Even though I was crushed by this incident, and no relationship ever materialized between us, hot guy did me a favor that night by not calling me back. He wasn’t interested in me and although it took a while to get over that fact, at least he didn’t feign attraction or take advantage of my infatuation. My dorm-mates boyfriend convinced me that calling hot guy couldn’t hurt, but if he had taken my call, asked me to come over, hooked up with me and never talked to me again, that would have definitely caused me pain.

I might have been spared, but many single girls today fall into “go-nowhere” relationships with guys and the most of the time, it is due in large part to initiating contact first just as I did. They are under the impression that initiating a simple text to someone they like can’t hurt, but truly, it is this small misstep in the “hanging out” phase that can lead to a girl wasting her time with a guy who’s only moderately interested. It can segue into an unbalanced relationship, and the possibility of being used by someone for a mere steady hook-up.

Reaching out over the phone, email, text, instant messenger, or via some social media site when you are just starting to talk to a guy, not only sends the message that you are chasing him, it also robs you of the opportunity to assess if he is truly interested in pursing a relationship with you. I always tell my coaching clients that they need to read a guy’s buying signs, and those signs will tell you most everything you need to know about his interest. One of the biggest signs is, does he text you first after you’ve seen him? If he does, then he’s likely very interested. If he doesn’t, then he isn’t.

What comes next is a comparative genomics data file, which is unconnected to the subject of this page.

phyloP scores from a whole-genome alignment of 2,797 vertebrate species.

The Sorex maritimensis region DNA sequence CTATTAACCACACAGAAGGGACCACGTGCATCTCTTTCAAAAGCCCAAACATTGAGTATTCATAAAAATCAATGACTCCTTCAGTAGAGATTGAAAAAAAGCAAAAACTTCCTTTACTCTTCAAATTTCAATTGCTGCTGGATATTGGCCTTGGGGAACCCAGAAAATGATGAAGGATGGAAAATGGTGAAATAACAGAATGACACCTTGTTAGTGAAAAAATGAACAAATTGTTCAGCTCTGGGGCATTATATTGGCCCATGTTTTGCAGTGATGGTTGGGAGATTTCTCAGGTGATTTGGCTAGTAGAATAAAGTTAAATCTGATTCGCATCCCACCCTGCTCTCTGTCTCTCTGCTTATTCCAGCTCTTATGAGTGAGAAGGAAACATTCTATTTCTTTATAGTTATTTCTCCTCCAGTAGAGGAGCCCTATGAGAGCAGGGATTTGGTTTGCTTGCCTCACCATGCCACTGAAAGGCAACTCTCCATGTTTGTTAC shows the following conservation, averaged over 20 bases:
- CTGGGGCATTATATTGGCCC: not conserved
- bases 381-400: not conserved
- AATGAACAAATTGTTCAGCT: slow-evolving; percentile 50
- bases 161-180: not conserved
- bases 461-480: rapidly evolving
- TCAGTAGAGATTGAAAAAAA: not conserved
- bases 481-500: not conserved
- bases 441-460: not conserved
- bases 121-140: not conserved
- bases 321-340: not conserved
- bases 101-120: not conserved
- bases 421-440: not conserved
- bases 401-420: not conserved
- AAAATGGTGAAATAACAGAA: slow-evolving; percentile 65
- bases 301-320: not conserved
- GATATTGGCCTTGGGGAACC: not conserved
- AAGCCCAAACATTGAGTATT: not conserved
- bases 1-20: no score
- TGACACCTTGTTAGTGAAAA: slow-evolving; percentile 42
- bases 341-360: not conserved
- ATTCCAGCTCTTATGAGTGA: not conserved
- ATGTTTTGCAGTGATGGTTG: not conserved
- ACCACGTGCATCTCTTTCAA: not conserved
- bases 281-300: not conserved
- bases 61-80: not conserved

It’s easy to accidentally sabotage a potential relationship by doing something you normally would not do if not for cell phones or the Internet. After my epic fail with hot guy, I never called another boy again. And I’m happy to say, that strategy served me very well for all the years I dated. But most girls today don’t get the clear cut “not interested” sign like I did. Relationship have become more ambiguous and knowing when and what to text someone can be as complicated as a Game of Thrones plotline.

If you need help even on the smallest scale with someone you are hanging out with or dating, you don’t need to hire an expensive dating coach and spend an hour on the phone trying to decode a text and craft one back. I offer quick, inexpensive email advice for these small but critical situations. You can write me up to 800 words, allowing you to give me ample backstory, and within 24 hours, you’ll have a response from me about what you should or should not do. Best of all, you’ll have the peace of mind that you didn’t make an impulsive decision that cost you a chance with your own hot guy.

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“Love Bombing”: The Dangerous Dating Tactic That Can Leave You Brokenhearted

When Jenny met Matt she thought it was true love. Finally, she had found a guy that did everything right. He would text her every day, pick her up at her house, pay for all their dinners, make plans in advance, and lavish her with compliments. He was perfect and after just three weeks, he was already saying those three little words.